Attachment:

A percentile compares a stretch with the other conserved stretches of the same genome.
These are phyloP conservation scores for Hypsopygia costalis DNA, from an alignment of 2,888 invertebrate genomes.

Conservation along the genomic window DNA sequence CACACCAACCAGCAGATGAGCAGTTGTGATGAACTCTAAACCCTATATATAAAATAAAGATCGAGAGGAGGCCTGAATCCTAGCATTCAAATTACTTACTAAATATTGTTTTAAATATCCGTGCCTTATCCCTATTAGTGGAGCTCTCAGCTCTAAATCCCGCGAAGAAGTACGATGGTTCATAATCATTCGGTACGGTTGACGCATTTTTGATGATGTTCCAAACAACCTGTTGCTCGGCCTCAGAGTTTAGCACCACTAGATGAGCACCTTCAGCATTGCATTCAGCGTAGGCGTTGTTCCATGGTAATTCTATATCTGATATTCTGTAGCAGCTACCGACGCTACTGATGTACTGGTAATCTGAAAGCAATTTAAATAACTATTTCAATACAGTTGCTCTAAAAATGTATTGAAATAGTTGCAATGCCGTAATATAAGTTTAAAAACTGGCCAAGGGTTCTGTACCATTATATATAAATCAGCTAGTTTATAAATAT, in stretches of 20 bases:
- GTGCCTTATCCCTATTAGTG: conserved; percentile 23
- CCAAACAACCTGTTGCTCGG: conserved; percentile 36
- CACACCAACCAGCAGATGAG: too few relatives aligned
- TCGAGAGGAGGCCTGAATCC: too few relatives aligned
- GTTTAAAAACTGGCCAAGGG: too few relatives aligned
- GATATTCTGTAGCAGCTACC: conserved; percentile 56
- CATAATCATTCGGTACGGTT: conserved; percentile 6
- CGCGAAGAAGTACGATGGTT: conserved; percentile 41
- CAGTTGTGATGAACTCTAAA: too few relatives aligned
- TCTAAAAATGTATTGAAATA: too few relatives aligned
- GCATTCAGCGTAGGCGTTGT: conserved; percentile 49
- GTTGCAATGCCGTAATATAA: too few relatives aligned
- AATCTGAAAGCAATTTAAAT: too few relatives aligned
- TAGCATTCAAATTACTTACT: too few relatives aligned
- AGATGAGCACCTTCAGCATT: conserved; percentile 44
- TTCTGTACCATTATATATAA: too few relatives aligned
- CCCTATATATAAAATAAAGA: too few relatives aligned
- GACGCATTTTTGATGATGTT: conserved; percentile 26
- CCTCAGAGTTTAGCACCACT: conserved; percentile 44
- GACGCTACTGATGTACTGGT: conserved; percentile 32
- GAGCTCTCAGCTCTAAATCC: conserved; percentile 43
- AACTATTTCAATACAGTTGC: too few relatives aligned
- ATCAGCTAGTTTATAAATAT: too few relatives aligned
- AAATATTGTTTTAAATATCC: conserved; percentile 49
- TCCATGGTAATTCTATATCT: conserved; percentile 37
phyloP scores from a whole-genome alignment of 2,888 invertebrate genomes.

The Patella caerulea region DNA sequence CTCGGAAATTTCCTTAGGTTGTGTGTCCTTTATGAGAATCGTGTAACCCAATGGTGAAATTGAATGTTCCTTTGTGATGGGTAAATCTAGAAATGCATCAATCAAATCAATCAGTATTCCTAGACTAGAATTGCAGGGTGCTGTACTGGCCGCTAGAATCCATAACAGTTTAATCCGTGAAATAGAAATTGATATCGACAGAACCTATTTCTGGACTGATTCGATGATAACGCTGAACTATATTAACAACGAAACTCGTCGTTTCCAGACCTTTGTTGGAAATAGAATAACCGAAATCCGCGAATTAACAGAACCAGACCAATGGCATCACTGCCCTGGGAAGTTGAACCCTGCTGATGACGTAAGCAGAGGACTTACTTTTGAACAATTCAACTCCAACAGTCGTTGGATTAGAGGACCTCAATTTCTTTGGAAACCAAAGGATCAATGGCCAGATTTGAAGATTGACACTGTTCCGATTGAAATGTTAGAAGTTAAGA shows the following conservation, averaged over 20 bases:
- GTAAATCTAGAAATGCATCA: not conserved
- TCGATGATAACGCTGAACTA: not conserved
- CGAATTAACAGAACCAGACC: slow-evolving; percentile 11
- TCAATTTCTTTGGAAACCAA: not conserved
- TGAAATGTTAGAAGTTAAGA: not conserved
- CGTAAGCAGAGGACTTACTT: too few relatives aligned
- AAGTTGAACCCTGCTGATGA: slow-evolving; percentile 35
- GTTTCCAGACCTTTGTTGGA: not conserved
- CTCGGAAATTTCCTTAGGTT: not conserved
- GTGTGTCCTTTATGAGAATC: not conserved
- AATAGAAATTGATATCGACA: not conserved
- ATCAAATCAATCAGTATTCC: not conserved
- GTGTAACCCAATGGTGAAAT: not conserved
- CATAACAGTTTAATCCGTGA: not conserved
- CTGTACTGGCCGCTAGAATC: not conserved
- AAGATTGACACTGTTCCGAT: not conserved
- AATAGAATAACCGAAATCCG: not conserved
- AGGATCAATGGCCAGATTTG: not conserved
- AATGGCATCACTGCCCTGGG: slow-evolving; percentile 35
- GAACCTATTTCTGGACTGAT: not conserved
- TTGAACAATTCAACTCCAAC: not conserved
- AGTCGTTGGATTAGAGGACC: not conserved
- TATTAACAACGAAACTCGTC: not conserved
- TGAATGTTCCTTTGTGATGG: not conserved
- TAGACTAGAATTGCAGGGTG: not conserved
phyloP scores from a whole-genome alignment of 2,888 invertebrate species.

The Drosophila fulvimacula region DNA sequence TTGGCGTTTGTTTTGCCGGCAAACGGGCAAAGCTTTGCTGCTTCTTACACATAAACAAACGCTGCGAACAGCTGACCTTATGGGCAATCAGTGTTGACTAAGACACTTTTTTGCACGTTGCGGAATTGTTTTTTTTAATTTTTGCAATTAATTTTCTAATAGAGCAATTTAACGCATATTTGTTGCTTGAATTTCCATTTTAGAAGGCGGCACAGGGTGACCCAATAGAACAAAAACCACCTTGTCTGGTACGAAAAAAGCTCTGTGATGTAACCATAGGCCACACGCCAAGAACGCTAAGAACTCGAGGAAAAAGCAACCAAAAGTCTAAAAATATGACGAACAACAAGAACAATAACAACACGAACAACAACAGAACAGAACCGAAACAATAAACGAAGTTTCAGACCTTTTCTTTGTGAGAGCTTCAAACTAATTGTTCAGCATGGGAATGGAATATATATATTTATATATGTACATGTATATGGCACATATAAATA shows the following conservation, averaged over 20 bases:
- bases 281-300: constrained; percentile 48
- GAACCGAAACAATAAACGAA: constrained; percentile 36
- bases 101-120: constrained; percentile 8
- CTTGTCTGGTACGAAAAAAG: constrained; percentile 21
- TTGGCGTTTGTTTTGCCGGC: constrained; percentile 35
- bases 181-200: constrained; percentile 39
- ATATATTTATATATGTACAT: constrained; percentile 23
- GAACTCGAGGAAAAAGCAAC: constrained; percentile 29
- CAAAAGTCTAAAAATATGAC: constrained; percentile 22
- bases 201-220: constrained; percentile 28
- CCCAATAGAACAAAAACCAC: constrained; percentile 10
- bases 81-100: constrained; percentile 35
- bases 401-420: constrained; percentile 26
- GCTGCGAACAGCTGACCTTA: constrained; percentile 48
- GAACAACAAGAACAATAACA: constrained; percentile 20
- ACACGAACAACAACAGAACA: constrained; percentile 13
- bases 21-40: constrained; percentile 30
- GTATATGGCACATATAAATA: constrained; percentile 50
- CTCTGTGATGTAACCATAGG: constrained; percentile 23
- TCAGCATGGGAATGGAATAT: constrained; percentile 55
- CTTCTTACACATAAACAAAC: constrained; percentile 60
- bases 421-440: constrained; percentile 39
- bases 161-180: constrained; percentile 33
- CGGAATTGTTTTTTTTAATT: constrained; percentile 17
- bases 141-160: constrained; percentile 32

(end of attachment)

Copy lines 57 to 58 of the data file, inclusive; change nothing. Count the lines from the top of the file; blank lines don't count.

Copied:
The Drosophila fulvimacula region DNA sequence TTGGCGTTTGTTTTGCCGGCAAACGGGCAAAGCTTTGCTGCTTCTTACACATAAACAAACGCTGCGAACAGCTGACCTTATGGGCAATCAGTGTTGACTAAGACACTTTTTTGCACGTTGCGGAATTGTTTTTTTTAATTTTTGCAATTAATTTTCTAATAGAGCAATTTAACGCATATTTGTTGCTTGAATTTCCATTTTAGAAGGCGGCACAGGGTGACCCAATAGAACAAAAACCACCTTGTCTGGTACGAAAAAAGCTCTGTGATGTAACCATAGGCCACACGCCAAGAACGCTAAGAACTCGAGGAAAAAGCAACCAAAAGTCTAAAAATATGACGAACAACAAGAACAATAACAACACGAACAACAACAGAACAGAACCGAAACAATAAACGAAGTTTCAGACCTTTTCTTTGTGAGAGCTTCAAACTAATTGTTCAGCATGGGAATGGAATATATATATTTATATATGTACATGTATATGGCACATATAAATA shows the following conservation, averaged over 20 bases:
- bases 281-300: constrained; percentile 48